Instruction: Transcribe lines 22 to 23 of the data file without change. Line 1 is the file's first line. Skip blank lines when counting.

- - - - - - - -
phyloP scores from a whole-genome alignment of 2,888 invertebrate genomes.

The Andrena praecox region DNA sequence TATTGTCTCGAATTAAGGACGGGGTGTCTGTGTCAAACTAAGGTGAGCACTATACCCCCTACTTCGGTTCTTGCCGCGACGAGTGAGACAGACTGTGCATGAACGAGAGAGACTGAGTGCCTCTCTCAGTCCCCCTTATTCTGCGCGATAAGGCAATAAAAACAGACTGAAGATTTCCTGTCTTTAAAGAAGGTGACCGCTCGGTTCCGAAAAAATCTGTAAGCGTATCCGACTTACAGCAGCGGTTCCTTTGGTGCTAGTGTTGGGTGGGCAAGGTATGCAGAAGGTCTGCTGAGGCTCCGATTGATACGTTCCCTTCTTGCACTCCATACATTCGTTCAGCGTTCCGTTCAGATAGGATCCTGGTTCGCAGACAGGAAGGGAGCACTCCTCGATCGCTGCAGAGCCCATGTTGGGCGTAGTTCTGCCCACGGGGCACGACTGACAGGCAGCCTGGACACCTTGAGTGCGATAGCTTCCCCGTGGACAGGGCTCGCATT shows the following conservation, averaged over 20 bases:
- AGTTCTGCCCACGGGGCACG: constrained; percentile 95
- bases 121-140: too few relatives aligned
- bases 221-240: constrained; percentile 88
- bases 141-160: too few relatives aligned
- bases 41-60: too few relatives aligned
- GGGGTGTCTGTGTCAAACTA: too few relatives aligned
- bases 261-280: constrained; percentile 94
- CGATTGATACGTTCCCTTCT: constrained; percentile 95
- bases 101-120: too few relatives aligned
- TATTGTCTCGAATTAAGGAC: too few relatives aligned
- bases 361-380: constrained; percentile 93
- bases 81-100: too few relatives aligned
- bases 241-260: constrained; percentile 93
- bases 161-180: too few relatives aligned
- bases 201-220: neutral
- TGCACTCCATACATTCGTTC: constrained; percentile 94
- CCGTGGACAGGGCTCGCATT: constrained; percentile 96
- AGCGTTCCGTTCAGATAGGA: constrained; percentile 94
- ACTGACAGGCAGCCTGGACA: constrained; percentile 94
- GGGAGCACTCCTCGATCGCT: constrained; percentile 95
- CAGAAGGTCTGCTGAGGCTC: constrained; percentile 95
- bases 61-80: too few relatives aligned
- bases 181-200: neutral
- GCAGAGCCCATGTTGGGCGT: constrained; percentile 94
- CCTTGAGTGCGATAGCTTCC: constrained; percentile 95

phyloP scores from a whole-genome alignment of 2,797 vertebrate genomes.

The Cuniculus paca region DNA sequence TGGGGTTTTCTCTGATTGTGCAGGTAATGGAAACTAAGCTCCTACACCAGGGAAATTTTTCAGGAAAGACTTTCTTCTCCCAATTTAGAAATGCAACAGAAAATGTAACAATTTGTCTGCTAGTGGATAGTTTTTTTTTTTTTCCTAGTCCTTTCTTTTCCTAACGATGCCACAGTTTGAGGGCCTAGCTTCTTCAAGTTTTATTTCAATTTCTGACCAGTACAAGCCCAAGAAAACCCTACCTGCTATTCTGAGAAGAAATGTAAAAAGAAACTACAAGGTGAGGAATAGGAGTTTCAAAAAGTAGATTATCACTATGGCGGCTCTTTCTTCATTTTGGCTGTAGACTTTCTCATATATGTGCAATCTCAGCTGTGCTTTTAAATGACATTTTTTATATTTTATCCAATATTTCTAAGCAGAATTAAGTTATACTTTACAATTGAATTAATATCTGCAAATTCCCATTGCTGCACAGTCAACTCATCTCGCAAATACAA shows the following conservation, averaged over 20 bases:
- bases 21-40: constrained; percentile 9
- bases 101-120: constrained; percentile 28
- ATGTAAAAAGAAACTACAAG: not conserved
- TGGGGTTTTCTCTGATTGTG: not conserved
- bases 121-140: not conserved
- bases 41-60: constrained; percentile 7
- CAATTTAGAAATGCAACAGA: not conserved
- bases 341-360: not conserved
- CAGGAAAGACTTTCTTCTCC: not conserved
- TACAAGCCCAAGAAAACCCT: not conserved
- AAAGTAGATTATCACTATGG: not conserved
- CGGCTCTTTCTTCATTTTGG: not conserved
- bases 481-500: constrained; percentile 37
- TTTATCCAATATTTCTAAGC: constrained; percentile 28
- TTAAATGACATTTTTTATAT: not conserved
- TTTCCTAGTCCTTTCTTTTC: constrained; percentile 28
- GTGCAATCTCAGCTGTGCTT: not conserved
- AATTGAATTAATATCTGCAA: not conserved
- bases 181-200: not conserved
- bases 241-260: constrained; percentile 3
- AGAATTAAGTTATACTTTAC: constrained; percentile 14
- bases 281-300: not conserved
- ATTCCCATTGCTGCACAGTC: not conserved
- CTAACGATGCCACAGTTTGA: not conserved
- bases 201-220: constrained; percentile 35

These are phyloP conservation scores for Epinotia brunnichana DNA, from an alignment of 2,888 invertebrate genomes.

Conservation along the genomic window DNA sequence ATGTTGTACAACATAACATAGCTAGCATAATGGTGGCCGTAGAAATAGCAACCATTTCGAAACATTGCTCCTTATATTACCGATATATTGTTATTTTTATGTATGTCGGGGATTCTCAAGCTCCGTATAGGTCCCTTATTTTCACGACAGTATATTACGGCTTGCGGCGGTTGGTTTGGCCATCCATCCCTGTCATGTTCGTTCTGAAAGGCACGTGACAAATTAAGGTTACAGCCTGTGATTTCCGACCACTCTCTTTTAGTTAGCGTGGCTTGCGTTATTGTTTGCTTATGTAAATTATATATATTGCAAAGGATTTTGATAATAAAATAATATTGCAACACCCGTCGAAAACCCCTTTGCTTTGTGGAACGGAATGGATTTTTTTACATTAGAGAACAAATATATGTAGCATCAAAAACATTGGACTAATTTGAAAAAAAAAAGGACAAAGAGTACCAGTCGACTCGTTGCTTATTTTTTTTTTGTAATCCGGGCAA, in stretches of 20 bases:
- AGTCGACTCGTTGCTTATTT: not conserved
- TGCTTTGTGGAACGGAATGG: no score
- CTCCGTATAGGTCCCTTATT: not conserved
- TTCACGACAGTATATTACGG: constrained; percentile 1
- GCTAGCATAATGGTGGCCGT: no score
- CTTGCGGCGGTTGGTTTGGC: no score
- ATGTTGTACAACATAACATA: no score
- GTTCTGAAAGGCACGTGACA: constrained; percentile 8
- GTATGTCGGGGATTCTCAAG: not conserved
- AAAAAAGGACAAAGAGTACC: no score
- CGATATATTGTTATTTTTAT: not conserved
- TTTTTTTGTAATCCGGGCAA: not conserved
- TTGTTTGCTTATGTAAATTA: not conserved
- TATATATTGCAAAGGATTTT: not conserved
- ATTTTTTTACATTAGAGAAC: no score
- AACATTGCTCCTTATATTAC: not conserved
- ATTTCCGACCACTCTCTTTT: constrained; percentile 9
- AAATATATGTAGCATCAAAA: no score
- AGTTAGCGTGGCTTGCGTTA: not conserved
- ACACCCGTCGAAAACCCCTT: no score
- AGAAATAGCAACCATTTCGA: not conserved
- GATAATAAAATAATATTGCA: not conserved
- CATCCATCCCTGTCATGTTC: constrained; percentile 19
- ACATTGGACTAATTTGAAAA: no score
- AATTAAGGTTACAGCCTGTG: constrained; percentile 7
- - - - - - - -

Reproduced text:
- GGGAGCACTCCTCGATCGCT: constrained; percentile 95
- CAGAAGGTCTGCTGAGGCTC: constrained; percentile 95